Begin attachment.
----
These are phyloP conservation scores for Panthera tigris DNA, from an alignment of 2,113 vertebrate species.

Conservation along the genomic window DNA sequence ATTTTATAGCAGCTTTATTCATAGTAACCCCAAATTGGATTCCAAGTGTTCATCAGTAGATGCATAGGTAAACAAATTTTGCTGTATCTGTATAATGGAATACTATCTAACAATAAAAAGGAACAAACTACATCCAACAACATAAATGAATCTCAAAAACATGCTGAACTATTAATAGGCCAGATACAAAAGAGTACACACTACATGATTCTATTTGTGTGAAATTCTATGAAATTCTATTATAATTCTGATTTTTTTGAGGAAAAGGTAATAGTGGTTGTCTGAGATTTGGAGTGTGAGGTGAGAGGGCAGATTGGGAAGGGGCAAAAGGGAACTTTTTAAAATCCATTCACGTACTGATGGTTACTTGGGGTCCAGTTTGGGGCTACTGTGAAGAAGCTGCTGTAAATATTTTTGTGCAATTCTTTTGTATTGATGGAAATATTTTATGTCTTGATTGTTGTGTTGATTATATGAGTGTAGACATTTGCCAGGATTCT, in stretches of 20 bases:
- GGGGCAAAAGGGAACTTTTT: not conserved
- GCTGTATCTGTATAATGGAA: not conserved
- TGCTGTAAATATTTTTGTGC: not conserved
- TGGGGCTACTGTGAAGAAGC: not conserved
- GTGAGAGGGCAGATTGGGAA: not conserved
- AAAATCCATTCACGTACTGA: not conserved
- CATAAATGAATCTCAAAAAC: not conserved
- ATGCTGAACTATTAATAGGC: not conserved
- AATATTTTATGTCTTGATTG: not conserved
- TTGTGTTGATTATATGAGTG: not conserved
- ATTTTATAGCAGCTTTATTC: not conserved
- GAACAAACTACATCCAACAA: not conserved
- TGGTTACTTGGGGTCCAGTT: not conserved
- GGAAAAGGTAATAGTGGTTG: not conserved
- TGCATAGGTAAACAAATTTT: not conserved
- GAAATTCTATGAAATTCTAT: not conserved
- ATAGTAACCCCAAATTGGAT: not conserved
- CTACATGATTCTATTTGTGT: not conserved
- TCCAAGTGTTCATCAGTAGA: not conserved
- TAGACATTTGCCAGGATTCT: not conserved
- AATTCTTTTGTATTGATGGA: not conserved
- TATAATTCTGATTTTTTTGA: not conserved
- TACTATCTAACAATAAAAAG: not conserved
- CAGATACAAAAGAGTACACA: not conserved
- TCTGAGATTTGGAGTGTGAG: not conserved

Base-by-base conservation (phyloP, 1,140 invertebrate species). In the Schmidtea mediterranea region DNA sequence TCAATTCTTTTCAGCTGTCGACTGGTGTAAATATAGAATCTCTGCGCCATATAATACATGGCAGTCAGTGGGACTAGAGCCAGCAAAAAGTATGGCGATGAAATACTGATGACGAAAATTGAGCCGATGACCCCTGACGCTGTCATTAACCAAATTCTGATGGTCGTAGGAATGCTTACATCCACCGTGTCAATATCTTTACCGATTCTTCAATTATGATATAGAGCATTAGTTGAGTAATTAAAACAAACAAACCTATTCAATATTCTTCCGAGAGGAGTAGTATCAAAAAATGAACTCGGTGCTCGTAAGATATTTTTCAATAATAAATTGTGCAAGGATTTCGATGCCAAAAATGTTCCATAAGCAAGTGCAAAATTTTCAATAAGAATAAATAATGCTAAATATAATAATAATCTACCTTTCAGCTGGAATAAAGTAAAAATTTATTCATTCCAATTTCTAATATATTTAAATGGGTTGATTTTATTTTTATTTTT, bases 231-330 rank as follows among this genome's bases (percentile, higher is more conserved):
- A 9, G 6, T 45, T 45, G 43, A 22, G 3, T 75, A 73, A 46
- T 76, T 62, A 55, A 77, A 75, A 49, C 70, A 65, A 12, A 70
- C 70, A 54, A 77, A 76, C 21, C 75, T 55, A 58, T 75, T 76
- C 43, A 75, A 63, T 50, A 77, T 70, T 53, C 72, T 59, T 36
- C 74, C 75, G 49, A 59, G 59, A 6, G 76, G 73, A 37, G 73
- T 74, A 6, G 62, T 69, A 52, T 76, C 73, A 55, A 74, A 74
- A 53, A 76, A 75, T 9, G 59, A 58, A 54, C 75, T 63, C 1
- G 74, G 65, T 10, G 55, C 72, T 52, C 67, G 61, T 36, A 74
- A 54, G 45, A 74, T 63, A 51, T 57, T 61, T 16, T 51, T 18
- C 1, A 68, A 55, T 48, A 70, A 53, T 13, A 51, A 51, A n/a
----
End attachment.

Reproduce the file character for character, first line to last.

These are phyloP conservation scores for Panthera tigris DNA, from an alignment of 2,113 vertebrate species.

Conservation along the genomic window DNA sequence ATTTTATAGCAGCTTTATTCATAGTAACCCCAAATTGGATTCCAAGTGTTCATCAGTAGATGCATAGGTAAACAAATTTTGCTGTATCTGTATAATGGAATACTATCTAACAATAAAAAGGAACAAACTACATCCAACAACATAAATGAATCTCAAAAACATGCTGAACTATTAATAGGCCAGATACAAAAGAGTACACACTACATGATTCTATTTGTGTGAAATTCTATGAAATTCTATTATAATTCTGATTTTTTTGAGGAAAAGGTAATAGTGGTTGTCTGAGATTTGGAGTGTGAGGTGAGAGGGCAGATTGGGAAGGGGCAAAAGGGAACTTTTTAAAATCCATTCACGTACTGATGGTTACTTGGGGTCCAGTTTGGGGCTACTGTGAAGAAGCTGCTGTAAATATTTTTGTGCAATTCTTTTGTATTGATGGAAATATTTTATGTCTTGATTGTTGTGTTGATTATATGAGTGTAGACATTTGCCAGGATTCT, in stretches of 20 bases:
- GGGGCAAAAGGGAACTTTTT: not conserved
- GCTGTATCTGTATAATGGAA: not conserved
- TGCTGTAAATATTTTTGTGC: not conserved
- TGGGGCTACTGTGAAGAAGC: not conserved
- GTGAGAGGGCAGATTGGGAA: not conserved
- AAAATCCATTCACGTACTGA: not conserved
- CATAAATGAATCTCAAAAAC: not conserved
- ATGCTGAACTATTAATAGGC: not conserved
- AATATTTTATGTCTTGATTG: not conserved
- TTGTGTTGATTATATGAGTG: not conserved
- ATTTTATAGCAGCTTTATTC: not conserved
- GAACAAACTACATCCAACAA: not conserved
- TGGTTACTTGGGGTCCAGTT: not conserved
- GGAAAAGGTAATAGTGGTTG: not conserved
- TGCATAGGTAAACAAATTTT: not conserved
- GAAATTCTATGAAATTCTAT: not conserved
- ATAGTAACCCCAAATTGGAT: not conserved
- CTACATGATTCTATTTGTGT: not conserved
- TCCAAGTGTTCATCAGTAGA: not conserved
- TAGACATTTGCCAGGATTCT: not conserved
- AATTCTTTTGTATTGATGGA: not conserved
- TATAATTCTGATTTTTTTGA: not conserved
- TACTATCTAACAATAAAAAG: not conserved
- CAGATACAAAAGAGTACACA: not conserved
- TCTGAGATTTGGAGTGTGAG: not conserved

Base-by-base conservation (phyloP, 1,140 invertebrate species). In the Schmidtea mediterranea region DNA sequence TCAATTCTTTTCAGCTGTCGACTGGTGTAAATATAGAATCTCTGCGCCATATAATACATGGCAGTCAGTGGGACTAGAGCCAGCAAAAAGTATGGCGATGAAATACTGATGACGAAAATTGAGCCGATGACCCCTGACGCTGTCATTAACCAAATTCTGATGGTCGTAGGAATGCTTACATCCACCGTGTCAATATCTTTACCGATTCTTCAATTATGATATAGAGCATTAGTTGAGTAATTAAAACAAACAAACCTATTCAATATTCTTCCGAGAGGAGTAGTATCAAAAAATGAACTCGGTGCTCGTAAGATATTTTTCAATAATAAATTGTGCAAGGATTTCGATGCCAAAAATGTTCCATAAGCAAGTGCAAAATTTTCAATAAGAATAAATAATGCTAAATATAATAATAATCTACCTTTCAGCTGGAATAAAGTAAAAATTTATTCATTCCAATTTCTAATATATTTAAATGGGTTGATTTTATTTTTATTTTT, bases 231-330 rank as follows among this genome's bases (percentile, higher is more conserved):
- A 9, G 6, T 45, T 45, G 43, A 22, G 3, T 75, A 73, A 46
- T 76, T 62, A 55, A 77, A 75, A 49, C 70, A 65, A 12, A 70
- C 70, A 54, A 77, A 76, C 21, C 75, T 55, A 58, T 75, T 76
- C 43, A 75, A 63, T 50, A 77, T 70, T 53, C 72, T 59, T 36
- C 74, C 75, G 49, A 59, G 59, A 6, G 76, G 73, A 37, G 73
- T 74, A 6, G 62, T 69, A 52, T 76, C 73, A 55, A 74, A 74
- A 53, A 76, A 75, T 9, G 59, A 58, A 54, C 75, T 63, C 1
- G 74, G 65, T 10, G 55, C 72, T 52, C 67, G 61, T 36, A 74
- A 54, G 45, A 74, T 63, A 51, T 57, T 61, T 16, T 51, T 18
- C 1, A 68, A 55, T 48, A 70, A 53, T 13, A 51, A 51, A n/a